On the far left is San Diego. The closest conference opponent is Drake in Des Moines, Iowa, which is 1,744 miles away.

Yet the Toreros are once again the bull in the conference’s china shop.

San Diego traveled to Florida for the second consecutive week and returned with a 48-7 victory over Stetson. Anthony Lawrence, a third-year starter at quarterback, threw for 271 yards and two touchdowns, giving him 69 in his career.

It left the Toreros atop the conference standings with a 5-0 record. This is nothing new. San Diego has won or shared the last six conference championships. The program launched Harbaugh’s head-coaching career in 2004. He won two conference titles before moving on.

Like Harbaugh, current coach Dale Lindsey, certainly needs to keep a bag packed, though not because of unhappy alums. The Toreros will have logged 9,320 miles for conference games by the end of the season.

While the Toreros must trudge through the Midwest, East and Deep South, their opponents have it a little better coming west. San Diego was named the most beautiful campus in the United States by the Princeton Review.

Cowboy up

Oklahoma State’s Mason Rudolph did not practice in the week leading up to the West Virginia game. Coach Mike Gundy told reporters that his quarterback was “just dinged a bit.”

That diagnosis seemed to be confirmed by Rudolph on Saturday. He threw for 216 yards and three touchdowns and ran for another. The No. 11 Cowboys needed his performance, as they nearly squandered a 20-point lead before scraping out a 50-39 victory over No. 22 West Virginia.

Rudolph’s day left him with a school record 77 career touchdown passes, two more than Brandon Weeden. It was also his 29th victory as a starter, surpassing the Oklahoma State record held by Gundy.

The victory left the Cowboys tied for first place in the Big 12.

Gundy wasn’t in a celebrating mood after his team’s victory.

According to ESPN, Gundy was asked what he would have said if someone told him the Cowboys would win while giving up a touchdown on an interception return and another on a blocked punt. Gundy replied, “I would have said that they were drinking and I wish I was drinking with them.”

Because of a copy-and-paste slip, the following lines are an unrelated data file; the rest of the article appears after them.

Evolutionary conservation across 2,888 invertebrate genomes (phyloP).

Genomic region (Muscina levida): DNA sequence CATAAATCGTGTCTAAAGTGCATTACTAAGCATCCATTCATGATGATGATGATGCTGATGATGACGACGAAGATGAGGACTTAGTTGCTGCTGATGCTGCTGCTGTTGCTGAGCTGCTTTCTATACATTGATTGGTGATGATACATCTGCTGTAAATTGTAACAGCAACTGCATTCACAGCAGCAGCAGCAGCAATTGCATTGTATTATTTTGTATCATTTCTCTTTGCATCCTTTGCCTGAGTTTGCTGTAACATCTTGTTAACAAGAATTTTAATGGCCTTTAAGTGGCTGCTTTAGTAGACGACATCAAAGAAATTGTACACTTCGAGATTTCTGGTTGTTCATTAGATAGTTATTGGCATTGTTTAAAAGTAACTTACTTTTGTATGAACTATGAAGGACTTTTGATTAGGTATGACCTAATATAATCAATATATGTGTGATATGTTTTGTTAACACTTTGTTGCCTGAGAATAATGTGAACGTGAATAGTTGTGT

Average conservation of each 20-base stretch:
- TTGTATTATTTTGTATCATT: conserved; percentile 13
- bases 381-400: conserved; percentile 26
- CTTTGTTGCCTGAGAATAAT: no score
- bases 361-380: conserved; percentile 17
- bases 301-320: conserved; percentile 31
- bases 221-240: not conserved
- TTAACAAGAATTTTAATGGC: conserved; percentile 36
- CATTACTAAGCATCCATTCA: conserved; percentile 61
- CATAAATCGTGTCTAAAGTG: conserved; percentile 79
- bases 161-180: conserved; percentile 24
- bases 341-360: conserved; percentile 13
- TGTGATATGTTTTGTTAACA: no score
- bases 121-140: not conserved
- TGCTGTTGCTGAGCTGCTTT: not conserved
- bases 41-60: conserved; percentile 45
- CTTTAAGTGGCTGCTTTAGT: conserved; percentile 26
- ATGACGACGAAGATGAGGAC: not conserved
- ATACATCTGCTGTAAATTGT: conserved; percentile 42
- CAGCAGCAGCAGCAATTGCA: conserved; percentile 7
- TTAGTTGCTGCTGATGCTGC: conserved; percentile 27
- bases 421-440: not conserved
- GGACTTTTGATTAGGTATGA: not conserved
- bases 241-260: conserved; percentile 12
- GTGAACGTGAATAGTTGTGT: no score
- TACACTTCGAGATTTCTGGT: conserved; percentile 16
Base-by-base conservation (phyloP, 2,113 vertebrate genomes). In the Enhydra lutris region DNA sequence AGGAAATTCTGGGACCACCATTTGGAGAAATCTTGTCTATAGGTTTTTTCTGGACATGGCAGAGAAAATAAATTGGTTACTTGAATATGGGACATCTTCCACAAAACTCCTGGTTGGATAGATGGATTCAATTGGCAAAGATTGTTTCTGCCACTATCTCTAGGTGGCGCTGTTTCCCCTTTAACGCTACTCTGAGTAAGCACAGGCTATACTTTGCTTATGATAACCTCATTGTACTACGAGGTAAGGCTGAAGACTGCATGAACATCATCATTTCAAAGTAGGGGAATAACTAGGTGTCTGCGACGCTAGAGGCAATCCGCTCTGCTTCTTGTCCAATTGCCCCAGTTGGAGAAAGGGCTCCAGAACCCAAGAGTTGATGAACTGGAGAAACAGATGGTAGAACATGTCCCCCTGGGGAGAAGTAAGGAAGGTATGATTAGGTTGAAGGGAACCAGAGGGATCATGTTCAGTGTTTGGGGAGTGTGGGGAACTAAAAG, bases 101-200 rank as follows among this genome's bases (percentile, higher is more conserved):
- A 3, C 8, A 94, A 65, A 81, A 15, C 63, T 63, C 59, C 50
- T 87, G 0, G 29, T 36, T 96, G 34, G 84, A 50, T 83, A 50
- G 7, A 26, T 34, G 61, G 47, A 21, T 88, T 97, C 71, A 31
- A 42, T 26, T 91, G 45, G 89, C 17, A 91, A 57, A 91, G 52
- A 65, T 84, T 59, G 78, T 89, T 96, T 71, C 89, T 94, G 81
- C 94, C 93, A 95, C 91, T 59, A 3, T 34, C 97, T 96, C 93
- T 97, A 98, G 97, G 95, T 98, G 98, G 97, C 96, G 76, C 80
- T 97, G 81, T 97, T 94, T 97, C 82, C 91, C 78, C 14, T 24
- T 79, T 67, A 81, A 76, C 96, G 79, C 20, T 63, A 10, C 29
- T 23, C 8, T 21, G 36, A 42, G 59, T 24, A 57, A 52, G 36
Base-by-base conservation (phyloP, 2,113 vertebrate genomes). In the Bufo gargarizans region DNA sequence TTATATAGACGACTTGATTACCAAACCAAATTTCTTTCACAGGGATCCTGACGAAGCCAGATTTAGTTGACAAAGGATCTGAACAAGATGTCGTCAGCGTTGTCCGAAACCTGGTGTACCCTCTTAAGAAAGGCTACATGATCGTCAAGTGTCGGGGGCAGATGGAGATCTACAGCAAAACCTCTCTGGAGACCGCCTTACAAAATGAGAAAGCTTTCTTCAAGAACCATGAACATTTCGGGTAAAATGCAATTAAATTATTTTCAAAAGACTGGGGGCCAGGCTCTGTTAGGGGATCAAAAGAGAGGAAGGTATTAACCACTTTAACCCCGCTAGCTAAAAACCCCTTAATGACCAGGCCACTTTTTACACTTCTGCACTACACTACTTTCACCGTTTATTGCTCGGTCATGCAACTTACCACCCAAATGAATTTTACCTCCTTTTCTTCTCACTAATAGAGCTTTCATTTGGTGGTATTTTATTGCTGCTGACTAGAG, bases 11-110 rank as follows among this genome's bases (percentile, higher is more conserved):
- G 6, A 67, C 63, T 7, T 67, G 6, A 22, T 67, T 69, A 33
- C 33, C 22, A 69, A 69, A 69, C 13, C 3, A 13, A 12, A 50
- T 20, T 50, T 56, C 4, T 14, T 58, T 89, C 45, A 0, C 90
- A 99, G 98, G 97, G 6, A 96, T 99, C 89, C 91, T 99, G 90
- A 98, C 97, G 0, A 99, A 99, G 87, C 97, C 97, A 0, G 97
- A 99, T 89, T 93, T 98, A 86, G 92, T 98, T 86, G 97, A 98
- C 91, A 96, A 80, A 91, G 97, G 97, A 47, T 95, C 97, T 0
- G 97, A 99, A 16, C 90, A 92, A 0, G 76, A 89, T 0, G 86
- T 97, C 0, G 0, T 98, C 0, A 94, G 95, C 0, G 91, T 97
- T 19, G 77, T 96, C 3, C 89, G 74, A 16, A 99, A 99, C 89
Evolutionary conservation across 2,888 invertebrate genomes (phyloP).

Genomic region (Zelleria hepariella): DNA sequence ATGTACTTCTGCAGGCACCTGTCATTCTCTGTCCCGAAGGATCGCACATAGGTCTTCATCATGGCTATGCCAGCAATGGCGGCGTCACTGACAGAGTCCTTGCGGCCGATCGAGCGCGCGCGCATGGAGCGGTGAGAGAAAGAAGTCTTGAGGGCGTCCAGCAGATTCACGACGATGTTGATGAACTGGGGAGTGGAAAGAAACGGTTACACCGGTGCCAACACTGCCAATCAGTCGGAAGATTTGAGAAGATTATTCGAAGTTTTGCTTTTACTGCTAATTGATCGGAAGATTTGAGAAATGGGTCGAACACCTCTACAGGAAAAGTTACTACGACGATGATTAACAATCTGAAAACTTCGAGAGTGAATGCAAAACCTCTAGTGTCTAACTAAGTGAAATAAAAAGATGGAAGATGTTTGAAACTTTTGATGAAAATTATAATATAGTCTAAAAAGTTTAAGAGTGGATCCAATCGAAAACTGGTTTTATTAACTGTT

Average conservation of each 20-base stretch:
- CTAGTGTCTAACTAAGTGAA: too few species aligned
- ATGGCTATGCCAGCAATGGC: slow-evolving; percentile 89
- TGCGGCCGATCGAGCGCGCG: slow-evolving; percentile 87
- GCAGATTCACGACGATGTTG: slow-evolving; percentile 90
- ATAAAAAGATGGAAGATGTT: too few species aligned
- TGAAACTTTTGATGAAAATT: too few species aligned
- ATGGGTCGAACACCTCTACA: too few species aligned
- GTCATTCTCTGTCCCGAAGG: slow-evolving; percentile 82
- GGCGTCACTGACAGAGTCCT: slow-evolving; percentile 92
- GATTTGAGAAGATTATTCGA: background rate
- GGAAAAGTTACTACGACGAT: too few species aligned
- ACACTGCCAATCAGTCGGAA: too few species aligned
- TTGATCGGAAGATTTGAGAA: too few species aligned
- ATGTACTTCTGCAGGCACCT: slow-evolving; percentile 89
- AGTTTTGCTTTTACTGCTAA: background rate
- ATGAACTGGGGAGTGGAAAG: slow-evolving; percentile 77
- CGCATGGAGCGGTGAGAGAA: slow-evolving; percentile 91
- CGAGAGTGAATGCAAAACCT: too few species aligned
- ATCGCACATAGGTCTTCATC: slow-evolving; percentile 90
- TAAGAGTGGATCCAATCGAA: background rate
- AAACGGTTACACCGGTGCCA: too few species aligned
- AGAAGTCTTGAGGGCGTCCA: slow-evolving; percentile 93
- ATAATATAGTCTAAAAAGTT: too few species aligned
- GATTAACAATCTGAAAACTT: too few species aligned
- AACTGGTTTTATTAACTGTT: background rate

Road tripped up

The signs were there from the start. Nothing was going to go right for Michigan State.

First, the flight to Chicago was canceled Friday, forcing the team to take a 239-mile bus ride to play Northwestern.

The Spartans’ first possession ended with a fumble on the Wildcats’ seven-yard line. Their last possession ended with quarterback Brian Lewerke having a pass intercepted by Brett Walsh in the third overtime to preserve Northwestern’s 39-31 victory.

And coach Mark Dantonio’s post-game news conference was interrupted twice when his cellphone rang at the podium. After the second time, Dantonio said, “There’s always firsts. There’s a first.”

Something Dantonio should keep in mind on the way home.

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Look out below?

Columbia lost to Yale, 23-6, Saturday, leaving the two teams tied for first in the Ivy League.

Lions fans, who were on the rise after a 6-0 start to season, had to cringe knowing losses tend to pile up for Columbia. The Lions lost 44 consecutive games in the 1980s and had a 24-game losing streak from 2012 to 2015.

Columbia, though, wasn’t the only team having a stressful day around the Ivy League. ESPN reported that Dion King, a defensive quality control coach for Dartmouth, punched and shattered a window in the press box at Harvard Stadium, sending glass flying, after the team fumbled a punt.

King, ESPN reported, was escorted from the stadium. Dartmouth blew a 14-0 lead in a 25-22 loss to Harvard and fell a game behind Yale and Columbia.

Dartmouth officials said King would pony up the Big Green to pay for the damage.